Immigration and Citizenship

Supreme Court divided on Obama’s immigration actions

By Ariane de Vogue

The Supreme Court appeared closely divided along ideological lines during oral arguments Monday in a case that could determine President Barack Obama’s legacy on immigration.

Conservative justices questioned Obama’s authority to use executive actions to shield some 4 million undocumented immigrants from deportation. Chief Justice John Roberts and Justice Samuel Alito seemed particularly concerned with language in the administration’s guidance that said the program’s recipients would be “lawfully present,” which they suggested would contradict immigration law.

“How is it possible to lawfully work in the United States without lawfully being in the United States?” Alito asked.

Roberts added: “I mean, they’re lawfully present, and yet, they’re present in violation of the law?”

Liberals on the bench seemed sympathetic to the administration’s arguments. Justice Ruth Bader Ginsburg noted at one point that there are 11.3 million undocumented aliens in the country and Congress has provided funds for removing about 4 million. “So inevitably, priorities have to be set,” she said.

Justice Sonia Sotomayor said there are not enough resources to deport everyone. “They are here whether we want them or not,” she said.

Obama announced the moves to great fanfare in late 2014, as a response to congressional inaction on immigration reform. But a federal court blocked them after Texas and 25 other states sued.

Busloads of immigrants’ rights activists — some of them undocumented — appeared on the court’s plaza to support the policies. The moves are meant to shield them from deportation and allow them work permits.

Nancy Garcia, a U.S. citizen from Milwaukee, who was protesting with the Wisconsin group Voces de la Frontera (Voices from the Border), said she became active on the issue after Wisconsin lawmakers tried to crack down on undocumented immigrants.

“We’re not drug lords. We’re not rapists. We’re good people,” Garcia said.

Tea Party Patriots member Gregg Cummings said he arrived at 6 a.m. to find a spot in front of the court to protest the executive actions. Cummings, from Lamoni, Iowa, said he is concerned about the prospect of Obama’s Supreme Court nominee, Judge Merrick Garland, changing the ideological balance of the court.

“Our number one purpose of being here is supporting the senators better standing strong on no votes on the new Supreme Court justice,” he said.

Critics of Obama’s moves say they are part of a pattern of the White House looking to go around the Republican Congress.

“Basically the President has stepped in and taken over what normally would be associated with Congress,” Texas Attorney General Ken Paxton said in an interview. “Congress makes the laws.”

Roberts also seemed concerned with the scope of the government’s argument defending Obama’s moves. “Under your argument, could the President grant deferred removal to every unlawful — unlawfully present alien in the United States right now?” he asked Solicitor General Donald Verrilli.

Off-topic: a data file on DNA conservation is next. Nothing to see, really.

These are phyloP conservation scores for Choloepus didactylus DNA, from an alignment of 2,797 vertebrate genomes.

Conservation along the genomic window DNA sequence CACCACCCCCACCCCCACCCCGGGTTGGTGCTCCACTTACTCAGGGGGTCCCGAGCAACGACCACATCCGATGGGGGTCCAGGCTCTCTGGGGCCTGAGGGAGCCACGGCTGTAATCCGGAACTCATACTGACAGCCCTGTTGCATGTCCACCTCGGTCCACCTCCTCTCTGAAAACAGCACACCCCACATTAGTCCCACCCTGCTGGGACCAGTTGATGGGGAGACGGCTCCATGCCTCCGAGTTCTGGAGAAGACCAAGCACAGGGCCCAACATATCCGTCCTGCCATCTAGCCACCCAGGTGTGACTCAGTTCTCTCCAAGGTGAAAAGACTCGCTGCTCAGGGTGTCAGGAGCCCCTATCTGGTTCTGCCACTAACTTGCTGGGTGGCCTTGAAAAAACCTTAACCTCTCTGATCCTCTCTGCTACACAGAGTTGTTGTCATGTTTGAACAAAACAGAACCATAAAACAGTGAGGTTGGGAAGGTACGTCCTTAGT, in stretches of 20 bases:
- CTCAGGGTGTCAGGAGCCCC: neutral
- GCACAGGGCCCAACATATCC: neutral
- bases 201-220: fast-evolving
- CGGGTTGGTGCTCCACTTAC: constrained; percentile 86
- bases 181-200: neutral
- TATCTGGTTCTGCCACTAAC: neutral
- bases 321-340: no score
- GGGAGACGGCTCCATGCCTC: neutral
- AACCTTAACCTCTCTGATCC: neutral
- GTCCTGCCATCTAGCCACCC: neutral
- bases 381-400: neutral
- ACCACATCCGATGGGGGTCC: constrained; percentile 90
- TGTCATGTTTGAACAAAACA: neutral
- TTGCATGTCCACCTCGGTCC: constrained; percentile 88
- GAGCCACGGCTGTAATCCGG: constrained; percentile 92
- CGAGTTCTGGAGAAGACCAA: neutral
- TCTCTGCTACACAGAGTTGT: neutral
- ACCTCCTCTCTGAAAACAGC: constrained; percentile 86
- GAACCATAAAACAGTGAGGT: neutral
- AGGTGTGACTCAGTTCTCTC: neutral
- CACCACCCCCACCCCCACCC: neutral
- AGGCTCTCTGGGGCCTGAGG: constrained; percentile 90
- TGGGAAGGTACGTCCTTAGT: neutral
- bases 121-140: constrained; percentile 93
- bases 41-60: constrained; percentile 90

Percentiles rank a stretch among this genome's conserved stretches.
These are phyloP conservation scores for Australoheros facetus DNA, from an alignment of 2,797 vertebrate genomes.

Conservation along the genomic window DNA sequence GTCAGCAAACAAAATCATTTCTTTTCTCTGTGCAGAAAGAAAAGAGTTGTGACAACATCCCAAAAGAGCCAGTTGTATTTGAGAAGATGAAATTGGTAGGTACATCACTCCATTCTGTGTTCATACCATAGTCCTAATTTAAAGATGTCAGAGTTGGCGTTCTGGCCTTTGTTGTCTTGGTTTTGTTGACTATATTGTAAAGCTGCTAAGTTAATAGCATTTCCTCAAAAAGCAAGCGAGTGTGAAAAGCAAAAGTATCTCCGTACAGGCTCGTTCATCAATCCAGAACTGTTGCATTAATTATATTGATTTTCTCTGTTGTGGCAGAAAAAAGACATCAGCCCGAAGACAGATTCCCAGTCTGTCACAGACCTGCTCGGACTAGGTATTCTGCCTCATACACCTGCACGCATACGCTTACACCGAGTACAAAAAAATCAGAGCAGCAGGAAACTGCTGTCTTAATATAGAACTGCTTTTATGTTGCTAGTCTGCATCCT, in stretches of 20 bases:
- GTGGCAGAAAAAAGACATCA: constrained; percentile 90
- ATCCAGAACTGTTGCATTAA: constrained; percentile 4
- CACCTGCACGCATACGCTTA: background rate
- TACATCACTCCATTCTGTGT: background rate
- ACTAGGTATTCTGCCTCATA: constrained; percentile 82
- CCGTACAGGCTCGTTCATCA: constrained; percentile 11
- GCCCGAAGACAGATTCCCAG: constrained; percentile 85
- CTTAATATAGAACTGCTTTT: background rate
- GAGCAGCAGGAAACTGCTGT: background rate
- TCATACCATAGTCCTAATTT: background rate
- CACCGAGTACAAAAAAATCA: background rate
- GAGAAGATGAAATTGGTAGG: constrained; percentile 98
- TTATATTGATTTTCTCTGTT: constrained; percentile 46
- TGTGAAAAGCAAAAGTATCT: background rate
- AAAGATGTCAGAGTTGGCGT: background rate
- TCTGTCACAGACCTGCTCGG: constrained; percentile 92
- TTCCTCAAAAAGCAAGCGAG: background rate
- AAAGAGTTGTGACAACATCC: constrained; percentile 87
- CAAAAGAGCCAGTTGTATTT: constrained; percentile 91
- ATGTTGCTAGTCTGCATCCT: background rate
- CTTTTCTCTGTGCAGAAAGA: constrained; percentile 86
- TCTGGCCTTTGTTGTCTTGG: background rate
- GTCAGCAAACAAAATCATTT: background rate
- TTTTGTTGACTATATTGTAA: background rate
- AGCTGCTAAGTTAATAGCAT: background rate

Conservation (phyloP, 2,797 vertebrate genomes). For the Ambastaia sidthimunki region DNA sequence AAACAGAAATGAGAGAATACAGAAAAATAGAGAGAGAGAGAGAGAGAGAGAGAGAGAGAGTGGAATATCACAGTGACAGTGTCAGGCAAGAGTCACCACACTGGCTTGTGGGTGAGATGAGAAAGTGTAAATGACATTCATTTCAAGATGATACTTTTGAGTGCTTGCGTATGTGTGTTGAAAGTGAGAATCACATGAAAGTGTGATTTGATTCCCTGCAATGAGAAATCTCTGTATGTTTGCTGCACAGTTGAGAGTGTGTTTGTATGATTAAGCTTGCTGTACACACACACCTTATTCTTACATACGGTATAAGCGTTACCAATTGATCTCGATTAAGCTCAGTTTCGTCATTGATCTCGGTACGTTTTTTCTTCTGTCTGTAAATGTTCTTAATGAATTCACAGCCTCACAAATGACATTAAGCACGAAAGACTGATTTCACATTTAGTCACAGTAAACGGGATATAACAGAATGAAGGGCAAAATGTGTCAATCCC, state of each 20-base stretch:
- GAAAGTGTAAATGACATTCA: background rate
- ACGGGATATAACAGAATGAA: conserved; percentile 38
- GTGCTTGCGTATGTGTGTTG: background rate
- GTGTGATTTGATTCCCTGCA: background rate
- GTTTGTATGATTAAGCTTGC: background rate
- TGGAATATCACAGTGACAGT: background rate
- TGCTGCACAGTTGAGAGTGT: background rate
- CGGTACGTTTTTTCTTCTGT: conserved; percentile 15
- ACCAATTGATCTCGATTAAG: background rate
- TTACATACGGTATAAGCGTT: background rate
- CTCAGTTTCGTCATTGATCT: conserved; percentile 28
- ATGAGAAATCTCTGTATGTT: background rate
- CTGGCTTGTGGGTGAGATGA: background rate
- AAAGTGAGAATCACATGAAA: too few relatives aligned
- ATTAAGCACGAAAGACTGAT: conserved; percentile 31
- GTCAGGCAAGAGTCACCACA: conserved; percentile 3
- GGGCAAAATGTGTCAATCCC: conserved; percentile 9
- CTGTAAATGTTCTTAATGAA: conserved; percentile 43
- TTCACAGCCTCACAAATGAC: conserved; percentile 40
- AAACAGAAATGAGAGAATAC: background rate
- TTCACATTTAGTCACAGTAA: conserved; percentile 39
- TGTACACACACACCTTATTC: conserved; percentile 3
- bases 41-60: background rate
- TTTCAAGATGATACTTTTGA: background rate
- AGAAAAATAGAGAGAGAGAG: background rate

At one point, Justice Anthony Kennedy suggested that the president might have strayed into Congress’ territory. “It’s as if — that the President is setting the policy and Congress is executing it,” he said. “That’s just upside down.”

The GOP Congress was involved at oral arguments as well. The House of Representatives, in an unusual move, intervened in the case against the administration, and had 15 minutes before the eight justices.

That only eight justices are hearing the case — due to the death in February of Justice Antonin Scalia — could impact the final result. A split court between the four Democratic-appointed justices and four GOP-appointed justices would mean the programs remain blocked and the case is sent back to the district court in Texas that blocked them in the first place.

Standing issue on center stage

For the administration, a key argument before the court is to say that the states do not have the legal right to bring the case in the first place. If it can convince a majority of justices on that issue, the court may not even get to the merits of the immigration debate.

All eyes were on Roberts, who has in past cases sometimes limited who can bring challenges to court. On Monday, he asked some critical questions of the government’s position, but it was unclear how interested he might be in dismissing the case on standing.

“The question is: Does Texas have the right to bring this case?” said CNN Senior Legal Analyst Jeffrey Toobin. “Texas says if you give legal status to these people, then we’ll have to give them drivers licenses. The federal government says there’s nothing in this law about drivers licenses. This law is directed entirely at the immigrants themselves, it does not impose any obligations on the states. So the states should not have the right to challenge it. That’s the standing argument. I think the Obama administration thinks they have a better chance at winning over one of the conservatives on standing than they do on the merits of the case.”

Elizabeth Wydra, President of the Constitutional Accountability Center, who filed a brief in support of the government says she wouldn’t write off the chief justice on the merits of the case or on the issue of standing.